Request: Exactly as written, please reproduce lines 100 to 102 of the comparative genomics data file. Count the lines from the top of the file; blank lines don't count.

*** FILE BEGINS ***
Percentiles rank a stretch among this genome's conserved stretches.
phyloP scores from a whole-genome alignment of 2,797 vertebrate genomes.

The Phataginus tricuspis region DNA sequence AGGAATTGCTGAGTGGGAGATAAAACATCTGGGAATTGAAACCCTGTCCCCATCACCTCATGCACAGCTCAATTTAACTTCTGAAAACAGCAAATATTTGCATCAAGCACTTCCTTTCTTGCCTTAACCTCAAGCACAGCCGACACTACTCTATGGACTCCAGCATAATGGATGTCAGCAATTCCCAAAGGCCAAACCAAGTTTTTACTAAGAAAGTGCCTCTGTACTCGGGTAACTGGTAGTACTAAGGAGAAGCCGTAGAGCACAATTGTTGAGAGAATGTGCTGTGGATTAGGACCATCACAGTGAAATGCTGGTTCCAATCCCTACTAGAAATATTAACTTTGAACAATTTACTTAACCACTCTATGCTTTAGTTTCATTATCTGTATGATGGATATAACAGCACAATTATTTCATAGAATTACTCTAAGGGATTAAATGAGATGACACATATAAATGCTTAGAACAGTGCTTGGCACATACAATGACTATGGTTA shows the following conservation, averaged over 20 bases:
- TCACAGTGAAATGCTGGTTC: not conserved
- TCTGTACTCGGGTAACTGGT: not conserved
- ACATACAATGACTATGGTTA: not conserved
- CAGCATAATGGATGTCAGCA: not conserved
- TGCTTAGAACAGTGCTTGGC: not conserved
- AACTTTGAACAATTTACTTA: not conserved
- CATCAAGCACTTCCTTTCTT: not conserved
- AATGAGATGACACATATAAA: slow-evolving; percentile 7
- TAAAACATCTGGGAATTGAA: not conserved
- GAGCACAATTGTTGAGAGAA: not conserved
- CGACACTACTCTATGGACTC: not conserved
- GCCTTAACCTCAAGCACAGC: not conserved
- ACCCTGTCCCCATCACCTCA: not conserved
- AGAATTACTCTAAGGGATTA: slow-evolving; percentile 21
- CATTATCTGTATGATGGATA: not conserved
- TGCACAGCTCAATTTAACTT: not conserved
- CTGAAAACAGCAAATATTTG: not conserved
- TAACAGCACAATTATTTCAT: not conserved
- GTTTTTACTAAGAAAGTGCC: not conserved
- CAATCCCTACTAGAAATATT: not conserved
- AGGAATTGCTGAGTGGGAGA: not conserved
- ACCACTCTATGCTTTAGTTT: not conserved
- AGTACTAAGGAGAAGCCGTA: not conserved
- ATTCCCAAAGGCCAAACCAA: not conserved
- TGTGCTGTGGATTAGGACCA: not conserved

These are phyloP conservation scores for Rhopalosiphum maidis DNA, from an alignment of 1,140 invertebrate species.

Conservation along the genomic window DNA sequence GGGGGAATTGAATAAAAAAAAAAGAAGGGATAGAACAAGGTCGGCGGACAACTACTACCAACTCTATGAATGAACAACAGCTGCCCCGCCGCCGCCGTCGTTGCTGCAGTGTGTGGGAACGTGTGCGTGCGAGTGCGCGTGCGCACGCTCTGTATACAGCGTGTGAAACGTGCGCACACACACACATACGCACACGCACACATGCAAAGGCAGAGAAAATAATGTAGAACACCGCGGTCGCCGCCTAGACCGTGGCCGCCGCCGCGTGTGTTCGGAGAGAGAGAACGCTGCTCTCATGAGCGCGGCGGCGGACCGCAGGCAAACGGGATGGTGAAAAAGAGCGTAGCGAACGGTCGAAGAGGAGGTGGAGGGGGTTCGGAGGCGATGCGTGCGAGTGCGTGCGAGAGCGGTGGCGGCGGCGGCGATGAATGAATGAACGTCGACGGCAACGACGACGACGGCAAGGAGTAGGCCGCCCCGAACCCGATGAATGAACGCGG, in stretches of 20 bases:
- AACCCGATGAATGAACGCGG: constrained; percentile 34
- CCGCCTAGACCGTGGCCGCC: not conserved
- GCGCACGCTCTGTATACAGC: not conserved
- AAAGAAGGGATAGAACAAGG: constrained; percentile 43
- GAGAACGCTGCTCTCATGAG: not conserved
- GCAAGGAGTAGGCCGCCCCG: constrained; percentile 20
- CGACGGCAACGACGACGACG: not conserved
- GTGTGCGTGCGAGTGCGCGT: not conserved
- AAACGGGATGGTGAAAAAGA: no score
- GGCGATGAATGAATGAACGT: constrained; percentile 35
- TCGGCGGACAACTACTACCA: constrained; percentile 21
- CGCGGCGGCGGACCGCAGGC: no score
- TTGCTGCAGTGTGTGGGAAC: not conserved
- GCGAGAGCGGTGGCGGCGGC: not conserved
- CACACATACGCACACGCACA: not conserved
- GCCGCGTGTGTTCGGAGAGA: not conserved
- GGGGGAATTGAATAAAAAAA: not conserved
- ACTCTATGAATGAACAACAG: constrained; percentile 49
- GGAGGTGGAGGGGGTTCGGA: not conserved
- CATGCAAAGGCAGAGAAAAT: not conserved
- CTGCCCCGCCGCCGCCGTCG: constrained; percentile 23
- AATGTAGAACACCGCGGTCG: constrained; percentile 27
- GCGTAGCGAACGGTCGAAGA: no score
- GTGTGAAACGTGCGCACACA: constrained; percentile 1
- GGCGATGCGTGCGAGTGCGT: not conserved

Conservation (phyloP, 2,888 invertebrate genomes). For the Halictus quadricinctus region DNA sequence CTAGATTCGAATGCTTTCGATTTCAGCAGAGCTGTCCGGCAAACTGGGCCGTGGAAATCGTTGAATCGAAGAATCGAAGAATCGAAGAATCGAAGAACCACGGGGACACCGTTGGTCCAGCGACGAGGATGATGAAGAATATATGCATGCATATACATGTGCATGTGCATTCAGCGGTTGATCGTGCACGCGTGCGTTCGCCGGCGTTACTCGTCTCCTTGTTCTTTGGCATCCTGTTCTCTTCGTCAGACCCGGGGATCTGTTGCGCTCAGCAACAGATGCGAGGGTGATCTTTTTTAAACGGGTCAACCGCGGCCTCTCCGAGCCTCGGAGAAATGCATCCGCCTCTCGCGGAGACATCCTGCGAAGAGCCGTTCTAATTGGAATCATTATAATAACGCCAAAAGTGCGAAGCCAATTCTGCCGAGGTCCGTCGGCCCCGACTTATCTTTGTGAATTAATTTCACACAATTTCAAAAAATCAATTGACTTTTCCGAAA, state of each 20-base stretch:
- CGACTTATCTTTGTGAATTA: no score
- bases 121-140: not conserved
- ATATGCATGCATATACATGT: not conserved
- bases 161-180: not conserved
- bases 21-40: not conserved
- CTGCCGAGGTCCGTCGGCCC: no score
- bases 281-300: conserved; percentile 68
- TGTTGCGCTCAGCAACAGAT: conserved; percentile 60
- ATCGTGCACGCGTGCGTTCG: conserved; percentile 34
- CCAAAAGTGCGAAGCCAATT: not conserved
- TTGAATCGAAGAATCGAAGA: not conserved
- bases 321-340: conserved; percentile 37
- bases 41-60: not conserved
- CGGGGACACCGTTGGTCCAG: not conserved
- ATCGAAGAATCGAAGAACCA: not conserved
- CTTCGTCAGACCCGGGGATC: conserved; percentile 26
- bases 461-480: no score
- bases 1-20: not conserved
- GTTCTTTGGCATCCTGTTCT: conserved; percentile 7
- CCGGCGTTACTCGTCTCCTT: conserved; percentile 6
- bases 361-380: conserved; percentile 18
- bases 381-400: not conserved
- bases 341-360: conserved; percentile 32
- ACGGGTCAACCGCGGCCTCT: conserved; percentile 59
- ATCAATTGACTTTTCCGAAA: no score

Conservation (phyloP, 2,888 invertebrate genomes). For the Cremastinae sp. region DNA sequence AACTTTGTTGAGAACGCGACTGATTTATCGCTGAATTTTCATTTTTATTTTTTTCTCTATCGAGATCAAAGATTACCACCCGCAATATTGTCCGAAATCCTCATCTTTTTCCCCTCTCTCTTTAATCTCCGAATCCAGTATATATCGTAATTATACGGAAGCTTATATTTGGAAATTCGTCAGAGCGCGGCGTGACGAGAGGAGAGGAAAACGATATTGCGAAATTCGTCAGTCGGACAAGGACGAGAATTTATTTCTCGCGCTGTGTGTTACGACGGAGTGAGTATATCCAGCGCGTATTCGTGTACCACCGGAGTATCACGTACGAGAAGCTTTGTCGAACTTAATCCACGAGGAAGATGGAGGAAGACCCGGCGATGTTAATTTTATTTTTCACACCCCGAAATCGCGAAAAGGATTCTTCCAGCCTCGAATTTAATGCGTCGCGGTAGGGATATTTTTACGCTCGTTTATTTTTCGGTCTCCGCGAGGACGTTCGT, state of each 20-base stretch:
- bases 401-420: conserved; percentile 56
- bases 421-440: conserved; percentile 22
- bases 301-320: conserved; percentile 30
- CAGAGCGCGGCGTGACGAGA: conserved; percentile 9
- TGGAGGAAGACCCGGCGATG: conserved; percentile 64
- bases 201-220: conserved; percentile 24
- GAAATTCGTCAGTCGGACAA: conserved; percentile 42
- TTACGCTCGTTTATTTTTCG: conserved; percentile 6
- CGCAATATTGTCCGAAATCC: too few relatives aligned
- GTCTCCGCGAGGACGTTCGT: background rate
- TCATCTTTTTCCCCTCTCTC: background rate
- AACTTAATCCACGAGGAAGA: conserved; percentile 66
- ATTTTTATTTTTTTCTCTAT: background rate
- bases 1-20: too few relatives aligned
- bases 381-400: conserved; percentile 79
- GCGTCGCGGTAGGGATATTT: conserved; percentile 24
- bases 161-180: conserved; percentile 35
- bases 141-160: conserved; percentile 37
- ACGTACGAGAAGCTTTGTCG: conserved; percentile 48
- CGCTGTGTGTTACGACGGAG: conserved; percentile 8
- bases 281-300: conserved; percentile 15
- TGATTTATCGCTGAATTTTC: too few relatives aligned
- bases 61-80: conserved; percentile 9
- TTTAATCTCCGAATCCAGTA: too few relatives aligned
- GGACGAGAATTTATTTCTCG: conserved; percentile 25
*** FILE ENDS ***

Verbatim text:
- bases 141-160: conserved; percentile 37
- ACGTACGAGAAGCTTTGTCG: conserved; percentile 48
- CGCTGTGTGTTACGACGGAG: conserved; percentile 8